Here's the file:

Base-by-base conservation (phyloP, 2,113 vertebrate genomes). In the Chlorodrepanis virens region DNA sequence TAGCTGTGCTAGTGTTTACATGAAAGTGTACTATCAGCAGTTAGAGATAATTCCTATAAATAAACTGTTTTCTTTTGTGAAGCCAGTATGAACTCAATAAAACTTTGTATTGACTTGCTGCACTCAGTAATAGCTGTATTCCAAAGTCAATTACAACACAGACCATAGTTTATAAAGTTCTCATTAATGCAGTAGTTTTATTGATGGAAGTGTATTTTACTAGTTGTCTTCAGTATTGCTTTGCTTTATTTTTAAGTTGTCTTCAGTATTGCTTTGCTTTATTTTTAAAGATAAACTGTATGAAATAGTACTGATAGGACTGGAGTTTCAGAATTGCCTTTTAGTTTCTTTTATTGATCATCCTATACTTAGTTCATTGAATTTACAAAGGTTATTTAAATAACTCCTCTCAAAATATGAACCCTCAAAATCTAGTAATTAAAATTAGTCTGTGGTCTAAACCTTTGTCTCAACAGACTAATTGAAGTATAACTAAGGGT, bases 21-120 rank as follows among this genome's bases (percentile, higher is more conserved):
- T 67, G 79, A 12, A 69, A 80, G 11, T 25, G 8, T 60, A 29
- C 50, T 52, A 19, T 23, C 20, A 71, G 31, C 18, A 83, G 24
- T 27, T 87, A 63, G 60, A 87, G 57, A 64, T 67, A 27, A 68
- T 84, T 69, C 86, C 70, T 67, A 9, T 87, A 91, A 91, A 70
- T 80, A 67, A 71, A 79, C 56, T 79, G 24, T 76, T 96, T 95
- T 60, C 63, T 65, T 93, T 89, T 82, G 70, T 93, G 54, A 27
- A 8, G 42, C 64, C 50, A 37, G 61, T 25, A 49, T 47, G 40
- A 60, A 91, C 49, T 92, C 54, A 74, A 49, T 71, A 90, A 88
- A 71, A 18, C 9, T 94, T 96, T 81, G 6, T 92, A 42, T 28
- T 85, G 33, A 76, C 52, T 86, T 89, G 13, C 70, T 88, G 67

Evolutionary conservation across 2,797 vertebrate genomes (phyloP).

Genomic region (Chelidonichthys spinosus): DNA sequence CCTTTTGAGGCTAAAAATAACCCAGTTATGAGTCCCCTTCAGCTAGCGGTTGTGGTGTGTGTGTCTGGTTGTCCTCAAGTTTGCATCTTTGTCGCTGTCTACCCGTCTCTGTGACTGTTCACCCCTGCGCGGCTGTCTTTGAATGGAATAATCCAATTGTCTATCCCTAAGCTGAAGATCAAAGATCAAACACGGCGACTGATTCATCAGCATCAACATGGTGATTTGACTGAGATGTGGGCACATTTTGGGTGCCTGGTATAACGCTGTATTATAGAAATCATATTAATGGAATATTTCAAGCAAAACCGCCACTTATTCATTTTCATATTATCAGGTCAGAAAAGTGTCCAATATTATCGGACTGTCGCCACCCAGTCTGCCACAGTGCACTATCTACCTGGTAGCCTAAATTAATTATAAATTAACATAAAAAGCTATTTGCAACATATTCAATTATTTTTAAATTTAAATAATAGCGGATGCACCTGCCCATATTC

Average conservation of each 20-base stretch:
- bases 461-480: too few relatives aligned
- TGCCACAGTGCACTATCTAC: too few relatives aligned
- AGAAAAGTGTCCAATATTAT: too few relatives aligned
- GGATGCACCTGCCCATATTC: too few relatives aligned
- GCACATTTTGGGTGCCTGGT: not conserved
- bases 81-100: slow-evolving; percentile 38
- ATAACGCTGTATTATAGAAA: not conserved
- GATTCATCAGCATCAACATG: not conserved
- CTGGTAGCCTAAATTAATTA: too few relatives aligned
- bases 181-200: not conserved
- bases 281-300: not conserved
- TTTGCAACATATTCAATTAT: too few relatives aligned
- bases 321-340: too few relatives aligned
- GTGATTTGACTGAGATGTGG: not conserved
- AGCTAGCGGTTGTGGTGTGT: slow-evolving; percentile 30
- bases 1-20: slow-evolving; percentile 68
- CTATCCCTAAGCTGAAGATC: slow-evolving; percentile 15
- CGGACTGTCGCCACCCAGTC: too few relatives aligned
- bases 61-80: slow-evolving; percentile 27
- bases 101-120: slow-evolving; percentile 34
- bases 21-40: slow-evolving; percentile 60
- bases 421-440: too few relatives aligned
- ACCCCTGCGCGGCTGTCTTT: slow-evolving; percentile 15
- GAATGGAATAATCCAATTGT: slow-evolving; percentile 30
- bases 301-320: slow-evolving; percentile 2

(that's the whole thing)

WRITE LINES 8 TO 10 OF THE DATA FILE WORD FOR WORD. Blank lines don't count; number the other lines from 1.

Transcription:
- A 8, G 42, C 64, C 50, A 37, G 61, T 25, A 49, T 47, G 40
- A 60, A 91, C 49, T 92, C 54, A 74, A 49, T 71, A 90, A 88
- A 71, A 18, C 9, T 94, T 96, T 81, G 6, T 92, A 42, T 28